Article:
"Scheeben" Wrote:III. Ex cathedra decisions admit of great variety of form. At the same time, in the documents containing such decisions only those passages are infallible which the judge manifestly intended to be so. Recommendations, proofs, and explanations accompanying the decision are not necessarily infallible, except where the explanation is itself the dogmatic interpretation of a text of Scripture, or of a rule of Faith, or in as far as it fixes the meaning and extent of the definition. It is not always easy to draw the line between the definition and the other portions of the document. The ordinary rules for interpreting ecclesiastical documents must be applied. The commonest forms of ex cathedra decisions used at the present time are the following:—

1. The most solemn form is the Dogmatic Constitution, or Bull, in which the decrees are proposed expressly as ecclesiastical laws, and are sanctioned by heavy penalties; e.g. the Constitutions Unigenitus and Auctorem Fidei against the Jansenists, and the Bull Ineffabilis Deus on the Immaculate Conception.

2. Next in solemnity are Encyclical Letters, so far as they are of a dogmatic character. They resemble Constitutions and Bulls, but, as a rule, they impose no penalties. Some of them are couched in strictly juridical terms, such as the Encyclical Quanta Cura, while others are more rhetorical in style. In the latter case it is not absolutely certain that the Pope speaks infallibly.

3. Apostolic Letters and Briefs, even when not directly addressed to the whole Church, must be considered as ex cathedra when they attach censures to the denial of certain doctrines, or when, like Encyclicals, they define or condemn in strict judicial language, or in equivalent terms. But it is often extremely difficult to determine whether these letters are dogmatic or only monitory and administrative. Doubts on the subject are sometimes removed by subsequent declarations.

4. Lastly, the Pope can speak ex cathedra by confirming and approving of the decisions of other tribunals, such as general or particular councils, or Roman Congregations. In ordinary cases, however, the approbation of a particular council is merely an act of supervision, and the decision of a Roman Congregation is not ex cathedra unless the Pope makes it his own.

A Manual Of Catholic Theology, Based On Scheeben's “Dogmatik” Joseph Wilhelm, D.D., PHD. And Thomas B. Scannell, D.D. With A Preface By Cardinal Manning Vol. 1. The Sources Of Theological Knowledge, God, Creation And The Supernatural Order Third Edition, Revised, London, Kegan Paul, Trench, Trubner & Co., Lt. New York, Cincinnati, Chicago, Benziger Bros. 1906

"moneil" Wrote:But, the main point I've been committed to making, and which nobody else in this thread has addressed, is what about all the other Catholics in the world, who don't have religious freedom (which is the issue DH is addressing)?  Should the Church say or do nothing to secure their right to embrace and practice the Catholic faith?  Are you okay with that?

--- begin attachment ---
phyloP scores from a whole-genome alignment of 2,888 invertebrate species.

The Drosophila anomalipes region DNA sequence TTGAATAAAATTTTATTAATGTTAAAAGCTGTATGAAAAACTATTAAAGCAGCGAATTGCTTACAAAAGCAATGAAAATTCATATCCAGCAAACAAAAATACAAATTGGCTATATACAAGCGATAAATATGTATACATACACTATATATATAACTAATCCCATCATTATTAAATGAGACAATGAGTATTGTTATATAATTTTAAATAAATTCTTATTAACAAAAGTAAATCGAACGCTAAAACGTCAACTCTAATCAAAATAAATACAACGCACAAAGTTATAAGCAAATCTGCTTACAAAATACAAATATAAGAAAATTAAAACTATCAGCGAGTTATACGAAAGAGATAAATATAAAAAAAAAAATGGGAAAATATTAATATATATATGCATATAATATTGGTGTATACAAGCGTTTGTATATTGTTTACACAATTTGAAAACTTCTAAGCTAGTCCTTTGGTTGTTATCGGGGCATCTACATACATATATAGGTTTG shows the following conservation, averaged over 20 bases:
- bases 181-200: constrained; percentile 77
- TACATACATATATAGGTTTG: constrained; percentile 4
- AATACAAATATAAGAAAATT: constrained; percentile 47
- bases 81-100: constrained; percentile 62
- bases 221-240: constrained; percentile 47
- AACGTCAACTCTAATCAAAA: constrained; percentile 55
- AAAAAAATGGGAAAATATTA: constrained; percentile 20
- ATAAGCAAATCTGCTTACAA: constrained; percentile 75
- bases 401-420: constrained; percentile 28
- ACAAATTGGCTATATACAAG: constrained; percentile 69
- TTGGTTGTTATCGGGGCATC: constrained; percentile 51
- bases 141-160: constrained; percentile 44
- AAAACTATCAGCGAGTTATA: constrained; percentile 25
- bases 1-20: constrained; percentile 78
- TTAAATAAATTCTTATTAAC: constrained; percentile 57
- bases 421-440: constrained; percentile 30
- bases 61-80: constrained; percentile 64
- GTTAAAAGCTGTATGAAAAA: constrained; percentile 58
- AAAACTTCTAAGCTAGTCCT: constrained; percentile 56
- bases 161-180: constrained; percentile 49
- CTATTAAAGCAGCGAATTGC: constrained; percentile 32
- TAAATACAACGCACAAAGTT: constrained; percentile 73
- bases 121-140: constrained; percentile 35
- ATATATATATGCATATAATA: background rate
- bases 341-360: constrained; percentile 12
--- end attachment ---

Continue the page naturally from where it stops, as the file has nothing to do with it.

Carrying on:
It has been addressed by several people now, you're just not listening because your "goal" is to defend DH, by hook or by crook. The Church cannot change the truth. Quanta Cura is infallible.
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#56
"moneil" Wrote:As I said above, before my ramble  , I've not the knowledge, nor any mandate from the magisteriem, to in engage in profound theological debate.  It seems self evident to me, though, that the Church has a Divine mission to evangelize the world, and to accomplish that mission, in the circumstances of today's world, She needs to succeed "... in achieving a stable situation of right as well as of fact and the independence which is necessary for the fulfillment of her divine mission", and that right and independence needs to come from governments that are either secular or non-Catholic confessional states.

For those who feel that DH did not approach this in an appropriate way, I think they have an intellectual obligation to present an alternate approach, and I would be fascinated to hear it.  If there are those who will argue that the plight of persecuted Catholics is irrelevant  , ; I can't reconcile that with anything the Church teaches, I'll just have to pray harder on their behalf.

You, moneil, must give your assent to the teaching of the encyclicals, not disagree with them under the auspices of some "intellectual obligation"  that you have cooked up. Your intellectual obligation is to give your assent to the teaching of the Church. This is not about the plight of persecuted Catholics, and until you realize that we don't really have any common ground.
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#57
(05-22-2009, 07:47 PM)moneil Wrote: I'm still confused on that point.  ???

Yes, Moneil, you are.  But you are more than that.  You are wrong.  I can't tell whether you are taking a page directly from Fr. John Courtney Murray, S.J., a person condemned by the Holy Office of the Church, or Fr. Richard John Neuhaus, who was imbued with the errors of Fr. Murray; however, it is obvious that you have indeed drunk the kool-aid.   :dunce:
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#58
Quanta cura is infallible? Which points exactly?

DH is concerned with civic rights based in natural law (and assuming human dignity). It was not written for Catholic states. Moreover, its a declaration. And it clearly states that it leaves in tact the traditional teaching of the church in this matter. An allocution of Pius XII would not fit this description necessarily.

Moneil has written what I've been thinking, which is something between a rock and a hard place.